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Public Purpose makes a compelling case for industrial policy—what it is, and why we need it now. Addressing investment, innovation, supply chains, and growth, it provides a robust vision of a renewed industrial policy, and what it can offer the US economy in the face of climate change and a global pandemic.
Artificial intelligence will not create superintelligence anytime soon. But it is already making huge advances—revolutionizing medicine and transport, transforming jobs and markets, and reshaping the fabric of social life. At the same time, the promises of AI have been increasingly overshadowed by its perils, from automation and disinformation to powerful new forms of bias and surveillance. Reckoning with these threats to work, democracy, and justice, Redesigning AI asks what can be done to redirect AI for the good of everyone.
It is rare now for people to stay where they were raised, and when we encounter one another—whether in person or, increasingly, online—it is usually in contexts that obscure if not outright hide details about our past. But even in moments of pure self-invention, we are always shaped by the past. In Ancestors, some of today’s most imaginative writers consider what it means to be made and fashioned by others. Are we shaped by grandparents, family, the deep past, political forebears, inherited social and economic circumstances? Can we choose our family, or is blood always thicker? And looking forward, what will it mean to be ancestors ourselves, and how will our descendants remember us?
Despite decades of activism and scientific consensus about the perils of climate change, our economies remain deeply dependent on fossil fuels. How are we to meet the challenge of global warming before it is too late? Climate Action asks what we must do to begin realizing a green future today.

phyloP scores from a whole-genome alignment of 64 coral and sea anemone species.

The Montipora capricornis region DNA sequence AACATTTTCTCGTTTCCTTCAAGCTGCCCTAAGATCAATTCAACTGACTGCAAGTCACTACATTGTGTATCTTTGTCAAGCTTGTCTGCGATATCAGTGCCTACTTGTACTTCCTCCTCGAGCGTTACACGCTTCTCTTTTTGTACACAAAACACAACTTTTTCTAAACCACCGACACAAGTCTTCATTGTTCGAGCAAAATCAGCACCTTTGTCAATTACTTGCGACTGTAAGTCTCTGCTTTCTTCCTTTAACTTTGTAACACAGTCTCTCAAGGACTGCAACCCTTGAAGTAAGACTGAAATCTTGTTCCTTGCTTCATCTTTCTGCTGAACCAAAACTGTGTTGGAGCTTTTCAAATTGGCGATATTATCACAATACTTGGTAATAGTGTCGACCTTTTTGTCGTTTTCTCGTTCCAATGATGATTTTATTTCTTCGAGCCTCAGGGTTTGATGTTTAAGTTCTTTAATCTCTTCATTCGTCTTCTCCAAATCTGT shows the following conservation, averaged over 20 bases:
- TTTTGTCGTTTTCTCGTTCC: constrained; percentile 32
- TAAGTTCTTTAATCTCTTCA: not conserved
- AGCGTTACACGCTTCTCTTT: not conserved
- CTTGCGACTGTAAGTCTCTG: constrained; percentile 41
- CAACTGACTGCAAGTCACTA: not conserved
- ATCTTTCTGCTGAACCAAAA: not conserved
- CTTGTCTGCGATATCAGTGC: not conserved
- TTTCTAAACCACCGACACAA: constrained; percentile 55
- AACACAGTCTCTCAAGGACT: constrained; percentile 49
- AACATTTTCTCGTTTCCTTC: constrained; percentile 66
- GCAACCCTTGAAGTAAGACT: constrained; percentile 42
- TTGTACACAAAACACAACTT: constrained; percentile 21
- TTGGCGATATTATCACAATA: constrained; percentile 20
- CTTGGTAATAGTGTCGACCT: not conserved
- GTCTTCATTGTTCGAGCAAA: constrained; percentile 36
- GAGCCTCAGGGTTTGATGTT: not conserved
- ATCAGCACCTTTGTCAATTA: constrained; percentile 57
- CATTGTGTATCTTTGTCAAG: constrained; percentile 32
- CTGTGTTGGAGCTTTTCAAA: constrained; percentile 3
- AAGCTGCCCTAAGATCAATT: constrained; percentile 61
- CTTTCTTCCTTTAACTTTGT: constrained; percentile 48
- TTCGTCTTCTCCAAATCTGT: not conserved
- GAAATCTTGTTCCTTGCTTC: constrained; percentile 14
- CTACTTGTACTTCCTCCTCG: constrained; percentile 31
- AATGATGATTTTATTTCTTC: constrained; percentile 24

COVID-19 has been not just a crisis of public health but also a crisis of public reason. What do we know, and how should we act? From masks to models and from data to drugs, the novel coronavirus has prompted a high-stakes dispute about ideas: which evidence counts, which arguments succeed, and which interventions matter. The essays in this volume—from leading physicians and epidemiologists, historians and social scientists, anthropologists and philosophers—explore this meeting place of science and society head on.
From the COVID-19 pandemic to uprisings over police brutality, we are living in the greatest social crisis of a generation. But the roots of these latest emergencies stretch back decades. At their core is a brutal neoliberal ideology that combines deep structural racism with a relentless assault on social welfare. Contributors to this volume not only protest these neoliberal roots of our present catastrophe, but they insist there is another way forward: a new kind of politics—a politics of care—that centers people’s basic needs and connections to fellow citizens, the global community, and the natural world.
Anger looms large in our public lives. Should it?
Reflecting on two millennia of debates about the value of anger, Agnes Callard contends that efforts to distinguish righteous forms of anger from unjust vengeance, or appropriate responses to wrongdoing from inappropriate ones, are misguided. What if, she asks, anger is both an essential and troubling part of being a moral agent in an imperfect world? The contributions that follow explore anger in its many forms—public and private, personal and political—raising an issue that we must grapple with: Does the vast well of public anger compromise us all?